Given an infinite sequence of numbers $<a_0, a_1, a_2, a_3, . . .>$, the (ordinary) generating function for the sequence is defined to be the power series:

$A(x) = \sum_{i=0}^{\infty}a_ix^i = a_0 + a_1x + a_2x^2 + a_3x^3 + . . . $

Consider the binomial expansion of $(1-x)^n$, where $n\in \mathbb{Z}^+$

$(1-x)^n = \sum_{i=0}^{n}\binom{n}{i}(-x)^i$

$= 1 - nx + \frac{n(n-1)}{2!}x^2 – \frac{n(n-1)(n-2)}{3!}x^3 . . . +(-1)^k\frac{n(n-1)(n-2)...(n-k+1)}{k!}x^k . . . + (-1)^nx^n $

Note that if we substitute $n$ with its negative value, the expansion fails to converge, i.e.

$(1-x)^{-n} = 1 - (-n)x + \frac{(-n)(-n-1)}{2!}x^2 - \frac{(-n)(-n-1)(-n-2)}{3!}x^3 +. . . $

$=1 + nx + \frac{n(n+1)}{2!}x^2 + \frac{n(n+1)(n+2)}{3!}x^3 +. . . $

$= \sum_{i=0}^{\infty}\binom{n+i-1}{i}x^i$

(Expansion of $(1+x)^{-n}$ is the same, but with alternating signs. Try to derive it yourself)

In 99% of the cases, we’ll be dealing with $(1-x)^{-n}$ as far as GATE is concerned.

Applying the above formula for $n=-1$, we get

$(1-x)^{-1} = 1 + x + x^2 + x^3 + x^4 + . . .$

(Notice that it’s a generating function for the sequence $<1,1,1,...>$)

Similarly for $n=-2$, we get

$(1-x)^{-2} = 1 + 2x + 3x^2 + 4x^3 + 5x^4 + . . .$

(Notice that it’s a generating function for the sequence $<1,2,3,4,5,...>$)

****Operations on Generating Functions****

Let’s assume two generating functions:

$A(x) = \sum_{i=0}^{\infty}a_ix^i $

$B(x) = \sum_{i=0}^{\infty}b_ix^i $

- $\forall \alpha, \beta \in \mathbb{R}$, $ \alpha A(x) + \beta B(x)$ is another generating function $C(x)$ where

$c_i = \alpha a_i + \beta b_i$, $ \forall i \in \{0,1,2,3,...\}$

- $A(x)\times B(x)$ is another generating function $D(x)$ where

$d_i = a_0b_i + a_1b_{i-1} + a_2b_{i-2} + . . . + a_ib_0$, $ \forall i \in \{0,1,2,3,...\}$

- $A^2(x) = A(x) \times A(x)$ is another generating function $E(x)$ where

$e_i = a_0a_i + a_1a_{i-1} + a_2a_{i-2} + . . . + a_ia_0$, $ \forall i \in \{0,1,2,3,...\}$

- $A(kx)$ is another generating function $F(x)$ where

$f_i = k^ia_i$, $ \forall i \in \{0,1,2,3,...\}$

- $x^mA(x)$, $m\in\mathbb{N}$ is another generating function $G(x)$ where

$g_i = 0$, $\forall i \in \{0, 1, 2, …, m-1\}$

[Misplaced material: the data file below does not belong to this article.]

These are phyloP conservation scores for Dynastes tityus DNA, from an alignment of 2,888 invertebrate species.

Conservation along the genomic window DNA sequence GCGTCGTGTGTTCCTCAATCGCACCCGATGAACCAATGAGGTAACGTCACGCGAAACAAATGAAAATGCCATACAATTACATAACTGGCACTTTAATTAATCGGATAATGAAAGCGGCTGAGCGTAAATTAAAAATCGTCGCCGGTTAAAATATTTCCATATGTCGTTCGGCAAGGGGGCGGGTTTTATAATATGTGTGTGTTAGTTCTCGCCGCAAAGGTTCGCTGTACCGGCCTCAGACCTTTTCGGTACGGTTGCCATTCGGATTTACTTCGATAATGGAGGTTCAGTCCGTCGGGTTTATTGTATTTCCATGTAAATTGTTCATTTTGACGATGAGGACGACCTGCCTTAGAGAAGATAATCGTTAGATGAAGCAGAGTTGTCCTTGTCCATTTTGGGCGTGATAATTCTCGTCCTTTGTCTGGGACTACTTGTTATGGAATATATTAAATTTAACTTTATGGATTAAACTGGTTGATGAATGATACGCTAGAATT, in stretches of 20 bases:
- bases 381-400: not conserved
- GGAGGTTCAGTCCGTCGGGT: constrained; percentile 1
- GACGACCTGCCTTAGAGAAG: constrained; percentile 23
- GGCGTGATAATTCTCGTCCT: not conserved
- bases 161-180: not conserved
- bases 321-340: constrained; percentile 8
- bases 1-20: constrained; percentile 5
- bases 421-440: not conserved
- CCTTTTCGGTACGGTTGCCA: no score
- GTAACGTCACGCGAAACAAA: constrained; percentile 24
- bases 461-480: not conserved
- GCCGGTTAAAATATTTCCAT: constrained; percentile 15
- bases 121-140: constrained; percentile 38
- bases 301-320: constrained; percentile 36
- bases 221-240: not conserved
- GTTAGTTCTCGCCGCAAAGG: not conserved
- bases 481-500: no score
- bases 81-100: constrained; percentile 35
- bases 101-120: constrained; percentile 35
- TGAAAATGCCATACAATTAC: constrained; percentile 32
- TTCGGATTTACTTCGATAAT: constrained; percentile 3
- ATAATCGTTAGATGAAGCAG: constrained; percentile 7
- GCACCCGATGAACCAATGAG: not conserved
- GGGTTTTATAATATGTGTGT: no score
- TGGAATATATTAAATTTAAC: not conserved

$g_i = a_{i-m}$, $\forall i \in \{m ,m+1, m+2, . . .\}$

- $(1-x)A(x) = A(x) – xA(x)$ is another generating function $H(x)$ where

$h_i = a_i – a_{i+1}$, $\forall i \in \{0,1,2,3,...\}$

- $\frac{A(x)}{(1-x)} = A(x)[1+x+x^2+x^3+...] = A(x) + xA(x) + x^2A(x) + . . . $ is another generating function $J(x)$ where

$j_i = a_0 + a_1 + a_2 + … + a_i$, $ \forall i \in \{0,1,2,3,...\}$

- $A’(x) = \frac{d}{dx}A(x)$ is another generating function $K(x)$ where

$k_i = (i+1)a_{i+1}$, $ \forall i \in \{0,1,2,3,...\}$

**(**Note**: Try deriving all the 8 operations above, pretty easy and mechanical)

__Kind of questions that may be asked in GATE__:

- Given something like $(a_0x^k + a_1x^{k+1} + a_2x^{k+2} + ...)^m$, find the coefficient of $x^p$, where $k,m,p, a_i \in \mathbb{N}, \forall i \in \{0,1,2,...\}$

__Approach__: If all the coefficients are $1$, take $x^k$ as common and bring it out, i.e.

$[x^k (1 + x + x^2 + x^3 + ...)]^m = x^{km}[1+x+x^2+x^3...]^m = x^{km}[\frac{1}{1-x}]^{m} = x^{km}(1-x)^{-m}$

Now $(1-x)^{-m}$ is simply $\sum_{i=0}^{\infty}\binom{m+i-1}{i}x^i$. Putting everything together, we just need to find coefficient of $x^p$ in the expression:

$x^{km}\sum_{i=0}^{\infty}\binom{m+i-1}{i}x^i$.

If we let $p = km + z$ where $z \in \mathbb{N}$, then the coefficient of $x^p$ is just the coefficient of $x^z$ in $\sum_{i=0}^{\infty}\binom{m+i-1}{i}x^i$ which is simply $\binom{m+z-1}{z} = \binom{m+p-km-1}{p-km}$